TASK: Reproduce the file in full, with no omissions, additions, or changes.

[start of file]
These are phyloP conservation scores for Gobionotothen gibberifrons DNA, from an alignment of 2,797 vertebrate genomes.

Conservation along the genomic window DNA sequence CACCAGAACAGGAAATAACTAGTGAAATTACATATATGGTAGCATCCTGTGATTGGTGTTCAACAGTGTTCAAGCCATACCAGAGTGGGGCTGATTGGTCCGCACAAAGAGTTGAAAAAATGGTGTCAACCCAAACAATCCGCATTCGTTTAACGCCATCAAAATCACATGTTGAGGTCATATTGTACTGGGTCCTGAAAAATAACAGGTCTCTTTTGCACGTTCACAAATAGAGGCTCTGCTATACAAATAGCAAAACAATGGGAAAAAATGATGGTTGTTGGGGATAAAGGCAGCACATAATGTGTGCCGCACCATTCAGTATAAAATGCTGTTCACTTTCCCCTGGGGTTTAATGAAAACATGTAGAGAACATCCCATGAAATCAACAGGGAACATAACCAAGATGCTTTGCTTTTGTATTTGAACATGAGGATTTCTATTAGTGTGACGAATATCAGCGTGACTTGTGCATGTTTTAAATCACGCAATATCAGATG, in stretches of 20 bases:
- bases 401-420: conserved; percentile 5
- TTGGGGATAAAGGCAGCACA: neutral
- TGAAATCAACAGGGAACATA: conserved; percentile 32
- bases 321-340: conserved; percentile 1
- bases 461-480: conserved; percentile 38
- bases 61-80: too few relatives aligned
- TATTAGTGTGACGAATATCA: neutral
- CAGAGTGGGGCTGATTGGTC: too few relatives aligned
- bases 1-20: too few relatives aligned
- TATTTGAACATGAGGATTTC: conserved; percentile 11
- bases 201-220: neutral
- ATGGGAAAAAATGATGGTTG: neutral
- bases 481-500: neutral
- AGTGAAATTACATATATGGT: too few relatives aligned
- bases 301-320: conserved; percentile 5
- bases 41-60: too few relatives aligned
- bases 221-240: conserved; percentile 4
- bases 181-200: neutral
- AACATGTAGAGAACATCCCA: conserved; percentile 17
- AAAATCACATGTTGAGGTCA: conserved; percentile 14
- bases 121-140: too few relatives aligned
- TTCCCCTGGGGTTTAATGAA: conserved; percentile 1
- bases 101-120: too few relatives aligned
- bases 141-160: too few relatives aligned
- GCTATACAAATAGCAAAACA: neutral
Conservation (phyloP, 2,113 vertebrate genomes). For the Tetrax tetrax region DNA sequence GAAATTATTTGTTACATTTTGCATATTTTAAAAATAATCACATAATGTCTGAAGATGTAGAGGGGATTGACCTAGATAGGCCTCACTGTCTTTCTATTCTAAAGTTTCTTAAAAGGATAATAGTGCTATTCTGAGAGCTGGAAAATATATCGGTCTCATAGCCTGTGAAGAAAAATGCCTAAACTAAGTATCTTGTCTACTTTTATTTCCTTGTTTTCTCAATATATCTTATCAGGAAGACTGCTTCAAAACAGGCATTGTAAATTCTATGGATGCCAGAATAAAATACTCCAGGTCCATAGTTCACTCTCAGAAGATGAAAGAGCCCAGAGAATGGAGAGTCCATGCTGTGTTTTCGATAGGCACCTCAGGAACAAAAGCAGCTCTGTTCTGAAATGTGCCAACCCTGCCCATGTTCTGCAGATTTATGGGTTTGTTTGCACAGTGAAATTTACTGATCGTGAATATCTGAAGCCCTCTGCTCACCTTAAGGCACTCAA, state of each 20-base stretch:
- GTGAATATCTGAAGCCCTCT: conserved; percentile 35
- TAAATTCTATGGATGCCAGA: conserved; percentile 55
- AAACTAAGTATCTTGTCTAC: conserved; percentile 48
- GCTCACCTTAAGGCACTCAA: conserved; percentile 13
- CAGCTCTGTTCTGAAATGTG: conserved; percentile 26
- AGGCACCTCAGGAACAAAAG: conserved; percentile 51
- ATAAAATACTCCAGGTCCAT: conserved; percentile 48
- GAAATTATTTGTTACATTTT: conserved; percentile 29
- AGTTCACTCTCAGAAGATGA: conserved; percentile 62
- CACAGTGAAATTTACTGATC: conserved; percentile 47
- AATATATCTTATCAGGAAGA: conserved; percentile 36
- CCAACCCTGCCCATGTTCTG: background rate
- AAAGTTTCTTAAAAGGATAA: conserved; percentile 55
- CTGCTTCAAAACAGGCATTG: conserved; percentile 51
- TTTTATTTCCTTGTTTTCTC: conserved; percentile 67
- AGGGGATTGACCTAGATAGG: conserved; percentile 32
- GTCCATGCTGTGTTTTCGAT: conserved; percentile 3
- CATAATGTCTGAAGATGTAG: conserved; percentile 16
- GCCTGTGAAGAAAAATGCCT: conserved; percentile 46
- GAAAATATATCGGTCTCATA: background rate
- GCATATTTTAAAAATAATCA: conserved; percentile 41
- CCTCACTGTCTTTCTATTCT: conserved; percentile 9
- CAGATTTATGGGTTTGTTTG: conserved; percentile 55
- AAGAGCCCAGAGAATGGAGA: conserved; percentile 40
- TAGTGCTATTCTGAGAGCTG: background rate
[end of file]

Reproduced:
These are phyloP conservation scores for Gobionotothen gibberifrons DNA, from an alignment of 2,797 vertebrate genomes.

Conservation along the genomic window DNA sequence CACCAGAACAGGAAATAACTAGTGAAATTACATATATGGTAGCATCCTGTGATTGGTGTTCAACAGTGTTCAAGCCATACCAGAGTGGGGCTGATTGGTCCGCACAAAGAGTTGAAAAAATGGTGTCAACCCAAACAATCCGCATTCGTTTAACGCCATCAAAATCACATGTTGAGGTCATATTGTACTGGGTCCTGAAAAATAACAGGTCTCTTTTGCACGTTCACAAATAGAGGCTCTGCTATACAAATAGCAAAACAATGGGAAAAAATGATGGTTGTTGGGGATAAAGGCAGCACATAATGTGTGCCGCACCATTCAGTATAAAATGCTGTTCACTTTCCCCTGGGGTTTAATGAAAACATGTAGAGAACATCCCATGAAATCAACAGGGAACATAACCAAGATGCTTTGCTTTTGTATTTGAACATGAGGATTTCTATTAGTGTGACGAATATCAGCGTGACTTGTGCATGTTTTAAATCACGCAATATCAGATG, in stretches of 20 bases:
- bases 401-420: conserved; percentile 5
- TTGGGGATAAAGGCAGCACA: neutral
- TGAAATCAACAGGGAACATA: conserved; percentile 32
- bases 321-340: conserved; percentile 1
- bases 461-480: conserved; percentile 38
- bases 61-80: too few relatives aligned
- TATTAGTGTGACGAATATCA: neutral
- CAGAGTGGGGCTGATTGGTC: too few relatives aligned
- bases 1-20: too few relatives aligned
- TATTTGAACATGAGGATTTC: conserved; percentile 11
- bases 201-220: neutral
- ATGGGAAAAAATGATGGTTG: neutral
- bases 481-500: neutral
- AGTGAAATTACATATATGGT: too few relatives aligned
- bases 301-320: conserved; percentile 5
- bases 41-60: too few relatives aligned
- bases 221-240: conserved; percentile 4
- bases 181-200: neutral
- AACATGTAGAGAACATCCCA: conserved; percentile 17
- AAAATCACATGTTGAGGTCA: conserved; percentile 14
- bases 121-140: too few relatives aligned
- TTCCCCTGGGGTTTAATGAA: conserved; percentile 1
- bases 101-120: too few relatives aligned
- bases 141-160: too few relatives aligned
- GCTATACAAATAGCAAAACA: neutral
Conservation (phyloP, 2,113 vertebrate genomes). For the Tetrax tetrax region DNA sequence GAAATTATTTGTTACATTTTGCATATTTTAAAAATAATCACATAATGTCTGAAGATGTAGAGGGGATTGACCTAGATAGGCCTCACTGTCTTTCTATTCTAAAGTTTCTTAAAAGGATAATAGTGCTATTCTGAGAGCTGGAAAATATATCGGTCTCATAGCCTGTGAAGAAAAATGCCTAAACTAAGTATCTTGTCTACTTTTATTTCCTTGTTTTCTCAATATATCTTATCAGGAAGACTGCTTCAAAACAGGCATTGTAAATTCTATGGATGCCAGAATAAAATACTCCAGGTCCATAGTTCACTCTCAGAAGATGAAAGAGCCCAGAGAATGGAGAGTCCATGCTGTGTTTTCGATAGGCACCTCAGGAACAAAAGCAGCTCTGTTCTGAAATGTGCCAACCCTGCCCATGTTCTGCAGATTTATGGGTTTGTTTGCACAGTGAAATTTACTGATCGTGAATATCTGAAGCCCTCTGCTCACCTTAAGGCACTCAA, state of each 20-base stretch:
- GTGAATATCTGAAGCCCTCT: conserved; percentile 35
- TAAATTCTATGGATGCCAGA: conserved; percentile 55
- AAACTAAGTATCTTGTCTAC: conserved; percentile 48
- GCTCACCTTAAGGCACTCAA: conserved; percentile 13
- CAGCTCTGTTCTGAAATGTG: conserved; percentile 26
- AGGCACCTCAGGAACAAAAG: conserved; percentile 51
- ATAAAATACTCCAGGTCCAT: conserved; percentile 48
- GAAATTATTTGTTACATTTT: conserved; percentile 29
- AGTTCACTCTCAGAAGATGA: conserved; percentile 62
- CACAGTGAAATTTACTGATC: conserved; percentile 47
- AATATATCTTATCAGGAAGA: conserved; percentile 36
- CCAACCCTGCCCATGTTCTG: background rate
- AAAGTTTCTTAAAAGGATAA: conserved; percentile 55
- CTGCTTCAAAACAGGCATTG: conserved; percentile 51
- TTTTATTTCCTTGTTTTCTC: conserved; percentile 67
- AGGGGATTGACCTAGATAGG: conserved; percentile 32
- GTCCATGCTGTGTTTTCGAT: conserved; percentile 3
- CATAATGTCTGAAGATGTAG: conserved; percentile 16
- GCCTGTGAAGAAAAATGCCT: conserved; percentile 46
- GAAAATATATCGGTCTCATA: background rate
- GCATATTTTAAAAATAATCA: conserved; percentile 41
- CCTCACTGTCTTTCTATTCT: conserved; percentile 9
- CAGATTTATGGGTTTGTTTG: conserved; percentile 55
- AAGAGCCCAGAGAATGGAGA: conserved; percentile 40
- TAGTGCTATTCTGAGAGCTG: background rate